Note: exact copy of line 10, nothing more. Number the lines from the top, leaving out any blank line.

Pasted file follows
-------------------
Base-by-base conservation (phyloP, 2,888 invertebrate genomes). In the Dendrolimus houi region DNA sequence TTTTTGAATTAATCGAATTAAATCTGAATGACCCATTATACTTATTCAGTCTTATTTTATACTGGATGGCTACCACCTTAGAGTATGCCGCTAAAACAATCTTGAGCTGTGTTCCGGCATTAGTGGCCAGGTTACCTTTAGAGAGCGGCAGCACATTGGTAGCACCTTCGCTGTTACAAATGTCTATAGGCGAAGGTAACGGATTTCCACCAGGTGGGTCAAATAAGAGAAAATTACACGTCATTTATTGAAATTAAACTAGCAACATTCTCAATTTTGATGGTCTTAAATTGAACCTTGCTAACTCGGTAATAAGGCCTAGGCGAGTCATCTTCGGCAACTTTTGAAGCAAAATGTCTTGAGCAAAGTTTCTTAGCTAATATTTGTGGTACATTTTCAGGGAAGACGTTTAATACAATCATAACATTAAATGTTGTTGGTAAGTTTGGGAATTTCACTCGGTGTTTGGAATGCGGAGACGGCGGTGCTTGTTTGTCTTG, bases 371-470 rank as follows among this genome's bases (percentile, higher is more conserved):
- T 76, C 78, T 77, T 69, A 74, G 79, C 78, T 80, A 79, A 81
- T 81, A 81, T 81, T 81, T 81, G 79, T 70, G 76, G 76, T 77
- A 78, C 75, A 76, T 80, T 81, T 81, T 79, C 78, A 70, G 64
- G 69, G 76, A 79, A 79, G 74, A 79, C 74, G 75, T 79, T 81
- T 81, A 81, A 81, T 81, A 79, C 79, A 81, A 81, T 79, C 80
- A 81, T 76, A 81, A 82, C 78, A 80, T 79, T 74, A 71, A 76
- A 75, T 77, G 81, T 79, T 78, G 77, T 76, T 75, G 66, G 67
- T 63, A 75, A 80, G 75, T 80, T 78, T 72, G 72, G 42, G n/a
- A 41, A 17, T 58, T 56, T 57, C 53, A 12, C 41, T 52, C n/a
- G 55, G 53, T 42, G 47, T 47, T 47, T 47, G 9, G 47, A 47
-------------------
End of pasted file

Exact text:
- A 41, A 17, T 58, T 56, T 57, C 53, A 12, C 41, T 52, C n/a